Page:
Secretary of the Army pins industrial safety award on Watervliet, again
May 6, 2013
- Watervliet Arsenal wins SECARMY safety award for the second time in three years.
- Army.mil: Inside the Army News
- Secretary of the Army John McHugh
- Watervliet Arsenal on Facebook
- Watervliet Arsenal on YouTube
- Watervliet Arsenal on Flickr
- Watervliet Arsenal on Twitter
- Watervliet Arsenal on Slideshare
- Watervliet Arsenal April Newsletter
- STAND-TO!: Watervliet Arsenal
- OSHA - Voluntary Protection Program
- Department of the Army Pamphlet 385-10, Army Safety Program
WATERVLIET, N.Y. (May 6, 2012) -- The Watervliet Arsenal announced that it was named the winner of the Fiscal 2012 Secretary of the Army Award and Army Chief of Staff Safety Award of Industrial Operations. This is the second time in three years that the Arsenal has been recognized by the Army's senior leaders for its exceptional safety program and record.
After learning of the award, Arsenal Commander Col. Mark F. Migaleddi told the workforce that this award is a testament of their efforts of never letting talking about safety, and practicing safety, get old.
"To achieve its mission, the arsenal engages in operations that are inherently dangerous, such as precision machining, metal fabrication, welding, composite filament winding, forging, and heat treating," Migaleddi said. "Therefore, to operate in this environment, we must stay on the cutting edge of safety programs."
Given that there are more than 850 Army employees who drive in and out the gate every day; more than 600 machines that grind, drill, and bore; and that the arsenal resides in an area with some of the harshest winter weather in the Northeast, this is a considerable achievement, said Matthew Church, an arsenal safety specialist.
Church said that some of the arsenal safety achievements that led to the award are:
-A lost time rate that was 50 percent lower than the goal established by the Army Materiel Command.
-The total number of days lost days was decreased by 73 percent from FY 2011.
-The total Case Incident Rate that was 77 percent lower than industry standards.
-No one placed on long-term disability. In fact, since 2003, no one from the arsenal has been placed on long-term disability.
Beyond the cold statistics is an energized workforce who actively participates in several safety programs, as well as who readily recommend initiatives to make the workplace safer, Church said.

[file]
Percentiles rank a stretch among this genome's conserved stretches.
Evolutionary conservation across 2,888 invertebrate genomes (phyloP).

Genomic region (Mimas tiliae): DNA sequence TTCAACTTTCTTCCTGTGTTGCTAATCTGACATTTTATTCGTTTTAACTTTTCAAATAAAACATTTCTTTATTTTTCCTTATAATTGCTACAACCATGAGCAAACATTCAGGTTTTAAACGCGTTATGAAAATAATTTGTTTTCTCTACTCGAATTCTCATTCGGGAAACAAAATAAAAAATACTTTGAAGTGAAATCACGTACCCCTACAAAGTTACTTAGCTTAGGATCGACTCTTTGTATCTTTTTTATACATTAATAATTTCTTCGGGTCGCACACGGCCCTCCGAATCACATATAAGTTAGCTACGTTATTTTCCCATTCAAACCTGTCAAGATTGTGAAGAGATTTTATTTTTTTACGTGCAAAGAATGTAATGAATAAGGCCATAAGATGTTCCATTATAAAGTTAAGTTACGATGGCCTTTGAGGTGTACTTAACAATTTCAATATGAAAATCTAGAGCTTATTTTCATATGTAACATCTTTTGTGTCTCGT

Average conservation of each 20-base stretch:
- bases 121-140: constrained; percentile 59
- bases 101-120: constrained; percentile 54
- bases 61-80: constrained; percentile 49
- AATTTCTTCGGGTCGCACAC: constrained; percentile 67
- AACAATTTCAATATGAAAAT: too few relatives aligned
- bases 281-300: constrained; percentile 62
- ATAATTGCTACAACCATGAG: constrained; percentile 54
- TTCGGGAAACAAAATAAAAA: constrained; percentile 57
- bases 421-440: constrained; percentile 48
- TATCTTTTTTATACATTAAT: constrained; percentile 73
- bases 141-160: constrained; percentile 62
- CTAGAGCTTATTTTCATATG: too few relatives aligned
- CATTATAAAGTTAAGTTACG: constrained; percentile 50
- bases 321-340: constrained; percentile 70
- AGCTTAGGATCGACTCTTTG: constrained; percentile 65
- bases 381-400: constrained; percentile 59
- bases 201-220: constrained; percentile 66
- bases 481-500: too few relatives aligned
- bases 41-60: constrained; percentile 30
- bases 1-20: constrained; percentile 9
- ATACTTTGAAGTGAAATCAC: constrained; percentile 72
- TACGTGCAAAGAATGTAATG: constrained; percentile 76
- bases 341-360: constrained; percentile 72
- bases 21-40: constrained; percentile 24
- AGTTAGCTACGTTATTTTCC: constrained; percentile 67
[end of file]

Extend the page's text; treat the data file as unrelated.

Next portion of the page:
"In FY 2012, we conducted command-level accident investigations within 24 hours of occurrence, rolled out a new safety tracking program called INTELEX that is a one-stop-shop for all safety-related information, reinforced an incentive-based safety suggestion program, and empowered the workforce," Church said.
The Arsenal had also embarked on the road to Star Certification in OSHA's Voluntary Protection Program, or VPP, and leveraged its relationship with its local union to ensure that safety was part of everyone's daily procedures.
Church said that given the awesome scope of responsibility, his four-person team could not have been successful without leadership involvement, at all levels.
"We are not a separate division anymore," Church said. "We have become an inclusive division in that every echelon of the arsenal now integrates our efforts into their operations."
According to Department of the Army Pamphlet 385-10, Army Safety Program, both individuals and units must have made significant improvements and contributions to accident prevention efforts, among other criteria, to be considered for an award. Nominations are submitted for actions taken during the preceding fiscal year.
The Watervliet Arsenal (pronounced water-vleet") is an Army-owned-and-operated manufacturing facility located in Watervliet, N.Y. The arsenal is the oldest, continuously active arsenal in the U.S., having begun operations during the War of 1812. The arsenal will celebrate its 200th anniversary on July 14, 2013.
Today's arsenal is relied upon by U.S. and foreign militaries to produce the most advanced, high-tech, high-powered weaponry for cannon, howitzer, and mortar systems. This National Historic Registered Landmark has an annual economic benefit to the local community in excess of $100 million.